His death certificate says he suffered sudden cardiac arrest as a result of a problem in the left coronary artery. Medical research says the condition is rare and is frequently associated with sudden death during intense physical activity.


Maggie Fox NBC News

UNITED STATES - CIRCA 1950s:  Portrait of woman holding cigarettte.  (Photo by George Marks/Retrofile/Getty Images)

George Marks / Getty Images
Cigarette companies are still allowed to advertise, but they must now label their products as deadly.

Smoking rates cut in half. Eight million lives saved. More than 800,000 fewer lung cancer deaths. Fifty years after the U.S. Surgeon General first warned about the dangers of smoking, the benefits of quitting have never been clearer.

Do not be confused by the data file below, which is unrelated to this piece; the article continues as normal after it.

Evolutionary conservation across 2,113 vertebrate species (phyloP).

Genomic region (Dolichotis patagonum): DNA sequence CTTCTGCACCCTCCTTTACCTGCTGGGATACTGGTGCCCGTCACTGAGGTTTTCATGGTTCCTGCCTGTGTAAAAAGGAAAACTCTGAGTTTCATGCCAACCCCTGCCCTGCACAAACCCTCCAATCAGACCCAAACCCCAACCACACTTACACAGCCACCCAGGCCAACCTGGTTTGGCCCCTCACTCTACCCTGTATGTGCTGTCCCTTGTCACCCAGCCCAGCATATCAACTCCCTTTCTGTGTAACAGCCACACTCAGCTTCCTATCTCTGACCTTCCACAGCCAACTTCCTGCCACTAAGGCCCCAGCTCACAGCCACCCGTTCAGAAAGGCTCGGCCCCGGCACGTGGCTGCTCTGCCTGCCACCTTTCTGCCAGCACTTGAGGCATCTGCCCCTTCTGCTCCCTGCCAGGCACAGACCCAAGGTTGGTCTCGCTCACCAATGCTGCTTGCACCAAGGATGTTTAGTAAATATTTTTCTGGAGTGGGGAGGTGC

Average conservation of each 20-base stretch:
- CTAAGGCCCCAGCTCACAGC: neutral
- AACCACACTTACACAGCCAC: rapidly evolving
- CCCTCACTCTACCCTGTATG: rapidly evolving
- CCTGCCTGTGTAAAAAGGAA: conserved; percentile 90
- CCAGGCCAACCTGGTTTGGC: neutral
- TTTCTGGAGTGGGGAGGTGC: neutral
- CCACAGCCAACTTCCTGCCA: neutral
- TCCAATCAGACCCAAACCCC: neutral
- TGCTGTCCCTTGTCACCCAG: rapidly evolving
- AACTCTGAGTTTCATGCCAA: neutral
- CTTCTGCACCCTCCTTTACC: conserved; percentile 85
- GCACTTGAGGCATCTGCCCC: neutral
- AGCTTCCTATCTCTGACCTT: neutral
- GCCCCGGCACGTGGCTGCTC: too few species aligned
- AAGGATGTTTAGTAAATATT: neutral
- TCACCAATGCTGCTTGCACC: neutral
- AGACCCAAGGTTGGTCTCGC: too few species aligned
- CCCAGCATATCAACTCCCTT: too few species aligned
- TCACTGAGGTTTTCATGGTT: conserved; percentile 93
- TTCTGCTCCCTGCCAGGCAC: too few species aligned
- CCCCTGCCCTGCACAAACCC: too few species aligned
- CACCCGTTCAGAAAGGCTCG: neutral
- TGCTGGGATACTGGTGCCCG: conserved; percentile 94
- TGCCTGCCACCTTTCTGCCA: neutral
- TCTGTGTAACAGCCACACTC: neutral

Yet 18 percent of the population still smokes. Nearly 2,000 teenagers take up the habit every day and tobacco companies advertise candy-flavored tobacco products with impunity. Is it possible this is the best the United States will ever do?

Health experts are convinced it isn’t — and they point to maps that rank states and regions by smoking status as proof. A look at a county-by-county breakdown of who smokes and where makes it clear that there are opportunities to get smoking rates way down, they say.

Kentucky has the most smokers — more than 28 percent of the population smokes there, compared to just 11 percent in Utah, which has the lowest rates, and double the 14 percent in California. And when you overlay those smoking maps with details of rates of heart disease, stroke and cancer, it’s equally clear that there are still plenty of lives to be saved by trying.

How?

“(With) taxes, strong smoke-free laws and fully funding state tobacco prevention programs,” says Dr. Mariell Jessup, president of the American Heart Association. “These measures can reduce the number of adult smokers to less than 10 percent of the population in 10 years.”